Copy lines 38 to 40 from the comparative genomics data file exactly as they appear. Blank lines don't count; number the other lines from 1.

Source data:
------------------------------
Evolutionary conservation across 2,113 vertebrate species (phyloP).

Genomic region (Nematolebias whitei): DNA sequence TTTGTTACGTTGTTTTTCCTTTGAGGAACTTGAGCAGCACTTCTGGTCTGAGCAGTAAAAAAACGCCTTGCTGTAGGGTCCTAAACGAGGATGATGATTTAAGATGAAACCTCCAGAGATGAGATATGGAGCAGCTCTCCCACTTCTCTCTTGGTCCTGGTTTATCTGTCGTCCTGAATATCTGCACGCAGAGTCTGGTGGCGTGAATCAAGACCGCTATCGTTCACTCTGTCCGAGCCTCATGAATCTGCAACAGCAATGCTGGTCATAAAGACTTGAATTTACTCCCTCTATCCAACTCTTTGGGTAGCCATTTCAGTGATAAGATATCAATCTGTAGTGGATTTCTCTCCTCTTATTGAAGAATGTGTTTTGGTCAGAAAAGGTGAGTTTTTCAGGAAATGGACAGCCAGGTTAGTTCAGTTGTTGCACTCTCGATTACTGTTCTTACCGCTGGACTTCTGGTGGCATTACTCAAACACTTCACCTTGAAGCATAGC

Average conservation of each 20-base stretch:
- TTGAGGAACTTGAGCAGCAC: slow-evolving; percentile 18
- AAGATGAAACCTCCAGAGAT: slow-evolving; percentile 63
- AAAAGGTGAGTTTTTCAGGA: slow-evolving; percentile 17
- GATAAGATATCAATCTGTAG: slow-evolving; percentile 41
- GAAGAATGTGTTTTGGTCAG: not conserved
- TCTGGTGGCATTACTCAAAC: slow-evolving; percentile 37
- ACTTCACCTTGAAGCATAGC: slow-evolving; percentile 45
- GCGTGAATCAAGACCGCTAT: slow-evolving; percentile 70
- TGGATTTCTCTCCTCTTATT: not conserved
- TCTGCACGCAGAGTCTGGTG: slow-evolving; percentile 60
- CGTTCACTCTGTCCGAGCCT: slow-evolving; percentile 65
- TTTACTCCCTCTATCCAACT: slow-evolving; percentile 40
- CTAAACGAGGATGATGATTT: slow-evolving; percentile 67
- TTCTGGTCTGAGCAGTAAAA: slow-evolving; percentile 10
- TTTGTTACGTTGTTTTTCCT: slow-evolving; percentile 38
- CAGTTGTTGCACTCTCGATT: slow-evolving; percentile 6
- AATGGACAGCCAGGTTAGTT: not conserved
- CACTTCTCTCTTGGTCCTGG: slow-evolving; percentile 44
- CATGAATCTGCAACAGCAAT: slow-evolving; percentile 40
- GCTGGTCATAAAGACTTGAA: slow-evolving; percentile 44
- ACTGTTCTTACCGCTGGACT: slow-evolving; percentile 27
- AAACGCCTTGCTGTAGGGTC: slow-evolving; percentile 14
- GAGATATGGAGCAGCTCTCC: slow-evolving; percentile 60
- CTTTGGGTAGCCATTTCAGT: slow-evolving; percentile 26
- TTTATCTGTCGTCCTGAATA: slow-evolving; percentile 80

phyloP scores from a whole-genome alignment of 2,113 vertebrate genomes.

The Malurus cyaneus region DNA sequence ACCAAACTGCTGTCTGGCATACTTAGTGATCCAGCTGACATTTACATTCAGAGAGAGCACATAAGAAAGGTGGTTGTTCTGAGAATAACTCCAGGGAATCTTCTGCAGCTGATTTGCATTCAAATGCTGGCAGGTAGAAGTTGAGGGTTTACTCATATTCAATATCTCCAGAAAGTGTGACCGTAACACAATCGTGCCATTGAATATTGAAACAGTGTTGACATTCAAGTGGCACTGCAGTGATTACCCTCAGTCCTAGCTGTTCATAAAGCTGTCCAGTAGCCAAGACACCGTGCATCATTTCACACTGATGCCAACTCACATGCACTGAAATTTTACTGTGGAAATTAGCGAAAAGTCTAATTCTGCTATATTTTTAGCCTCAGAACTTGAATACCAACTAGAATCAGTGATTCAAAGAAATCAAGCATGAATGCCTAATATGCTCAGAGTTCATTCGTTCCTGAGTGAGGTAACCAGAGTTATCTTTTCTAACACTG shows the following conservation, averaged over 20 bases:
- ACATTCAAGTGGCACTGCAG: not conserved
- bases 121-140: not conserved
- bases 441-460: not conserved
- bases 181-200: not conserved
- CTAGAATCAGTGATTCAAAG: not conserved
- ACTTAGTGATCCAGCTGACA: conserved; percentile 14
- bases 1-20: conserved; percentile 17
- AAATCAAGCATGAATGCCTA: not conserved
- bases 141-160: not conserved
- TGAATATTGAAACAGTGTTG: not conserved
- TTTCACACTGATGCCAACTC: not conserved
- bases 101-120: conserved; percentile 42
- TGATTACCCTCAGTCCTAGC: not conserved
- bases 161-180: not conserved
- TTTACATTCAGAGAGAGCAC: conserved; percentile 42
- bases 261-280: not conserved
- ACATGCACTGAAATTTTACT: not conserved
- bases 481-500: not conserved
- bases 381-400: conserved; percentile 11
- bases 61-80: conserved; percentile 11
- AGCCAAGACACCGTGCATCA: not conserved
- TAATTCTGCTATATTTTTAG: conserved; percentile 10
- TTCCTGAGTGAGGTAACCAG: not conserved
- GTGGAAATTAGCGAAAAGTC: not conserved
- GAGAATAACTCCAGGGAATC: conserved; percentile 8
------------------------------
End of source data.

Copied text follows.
- AAATCAAGCATGAATGCCTA: not conserved
- bases 141-160: not conserved
- TGAATATTGAAACAGTGTTG: not conserved